this. Injected heavy water reached equilibrium with total body water in 120 minutes.
Radio-active sodium reached equilibrium with extra-cellular sodium in 60 minutes and
with total body sodium in 24 hours. Radio-active potassium reached equilibrium with
total body potassium in 15 hours.
It would appear that the cell membrane is slowly permeable.
Hoffman3 believes that the unstable equilibrium between cell potassium content
and serum potassium content is maintained by the oxidative energy of the cells. He
points out that cellular anoxia tends to send the potassium out of the cells in exercise,,
agonal states etc.
fott\U * 10m^(».T «*«*}
lt£ Av&t   for  l£«<r «r c*^ »*W.
Figure 1.  (Hoffman) Normal Distribution of Body Potassium.
Figure 1 is a schematic presentation of the potassium distribution in the body
according to Hoffman3. It is self explanatory. The main factors controlling the level
of potassium in the serum depend on the daily intake in the food and excretion by the
renal mechanism. In the average daily diet there is 2.7-3.9 gms. potassium ingested.
About 10% is excreted in the faeces.  The remainder is excreted through the kidneys.
The mechanism of renal excretion of potassium differs from that of sodium,
chloride, or bicarbonate. (Berliner4). As well as simple potassium filtration, there is
active secretion of potassium into the lumen of the tubules. The amount of potassium
in the urine contributed by secretion is unknown. The kidney also has the capacity to
reabsorb potassium from the tubules. It has been demonstrated that the amount filtered
exceeds the amount excreted by a considerable margin. Re-absorption of potassium'
probably occurs in the proximal convoluted tubule and secretion in the distal tubule.
Though depletion of body potassium does not necessarily result in low renal potassium output, the kidney has the ability to limit excretion of potassium to neglible
amounts. Potassium clearances vary from zero to values approaching twice the rate of
glomerular filtration showing a great capacity of variation (Berliner). The regulating
factors, however, are not clear. |||
In general, it would appear that the renal mechanism is designed more to excrete
Page.205 potassium when it is in excess, rather than conserve it during deficiency. Extra-renal
influences which could effect renal excretion of potassium have been searched; for. It is
known that steroids of the adrenal cortex enhance excretion. Patients treated with
ACTH or Cortisone show increased potassium excretion, and these hormones may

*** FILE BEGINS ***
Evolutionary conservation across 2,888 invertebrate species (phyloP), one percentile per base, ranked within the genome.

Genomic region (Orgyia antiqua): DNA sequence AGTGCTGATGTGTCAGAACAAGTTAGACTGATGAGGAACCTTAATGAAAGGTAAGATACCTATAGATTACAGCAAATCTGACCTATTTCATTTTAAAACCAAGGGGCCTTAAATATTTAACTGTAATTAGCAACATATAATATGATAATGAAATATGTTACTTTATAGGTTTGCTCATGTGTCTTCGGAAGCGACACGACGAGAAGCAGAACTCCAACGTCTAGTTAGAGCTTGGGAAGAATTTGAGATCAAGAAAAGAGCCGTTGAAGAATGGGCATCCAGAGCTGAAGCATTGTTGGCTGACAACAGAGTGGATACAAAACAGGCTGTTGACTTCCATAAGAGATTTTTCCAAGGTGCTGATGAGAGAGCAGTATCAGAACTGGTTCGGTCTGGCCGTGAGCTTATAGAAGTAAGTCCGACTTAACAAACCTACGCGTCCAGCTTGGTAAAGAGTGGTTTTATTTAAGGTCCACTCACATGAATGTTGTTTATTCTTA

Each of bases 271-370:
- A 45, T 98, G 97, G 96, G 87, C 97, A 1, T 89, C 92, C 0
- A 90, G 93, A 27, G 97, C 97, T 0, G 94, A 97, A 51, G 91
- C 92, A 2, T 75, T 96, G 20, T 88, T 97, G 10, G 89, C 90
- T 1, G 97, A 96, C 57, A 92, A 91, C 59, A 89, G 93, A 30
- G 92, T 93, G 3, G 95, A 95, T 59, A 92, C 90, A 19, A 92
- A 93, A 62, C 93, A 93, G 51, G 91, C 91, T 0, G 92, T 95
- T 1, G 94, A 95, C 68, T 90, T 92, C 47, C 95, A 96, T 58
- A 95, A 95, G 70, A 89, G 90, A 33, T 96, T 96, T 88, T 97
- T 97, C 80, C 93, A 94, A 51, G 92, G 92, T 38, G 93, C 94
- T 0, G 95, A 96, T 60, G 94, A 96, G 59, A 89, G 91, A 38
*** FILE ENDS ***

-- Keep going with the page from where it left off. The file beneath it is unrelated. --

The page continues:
produce a condition of hypokalaemia. It is not clear whether this is a direct tubular
effect or whether excretion is augmented indirectly when sodium is retained. The
neuro-hypophysis, through its anti-diuretic hormone could conceivably affect excretion
of potassium. Under physiological circumstances, however, it would appear that these
factors are of little importance. |%#
In general, the mechanism for potassium excretion, unlike that of sodium, for
example, does not appear to be subject to extra-renal influences which decrease excretion,
but all known factors act in the opposite direction.
A number of events are constantly interfering with the equilibrium between extracellular and intracellular potassium. These rapidly raise or lower serum potassium temporarily and are not reflected in cellular potassium levels due to slow permeability of the
cell membrane.
Berliner4 discusses these factors which, in brief, are as follows:
1. Factors tending to increase serum potassium:
(a) Increased potassium intake.
(b) Oliguria or anuria.
(c) Dehydration  (contracts extracellular fluid volume).
(d) Tissue breakdown or anoxia (with every gram of nitrogen broken down
there is released 2.4 grams potassium).
(e) Adrenal cortical deficiency.
2. Factors tending to decrease serum potassium:
(a) Decreased potassium intake.
(b) Increased renal excretion.
(1) diuresis
(2) alkalosis
(3) adreno-cortical activity
(c) Dilution of extracellular fluids with potassium-free fluids, (e.g., glucose
and saline solutions).
(d) Vomiting or diarrhoea: (40 m.Eq. potassium per liter in gastric juices,
10 m.Eq. per liter in normal faeces, 10 to 20 times that amount in
(e) Glucose uptake by the cells (glycogenesis), carries potassium from the
extracellular fluid into the cells of liver muscle. This is increased
by glucose ingestion, insulin and epinephrine. (The fall in potassium
levels occasioned by this factor is neglible in normal people, but where
potassium deficiency exists, as in diabetic acidosis, serious effects may
One should be alert for the development of potassium deficiency in a number of
clinical conditions in which the above factors play a role.
1. Prolonged maintenance of body fluids with salt dextrose solutions.
2. Severe diarrhoea   (e.g., infantile diarrhoea), bowel fistulae, prolonged gastric
suction. j§y||       , sPll .!-': ■'*•■.
3. The presence of dehydration, shock or when severe tissue anoxia; "-m'i''-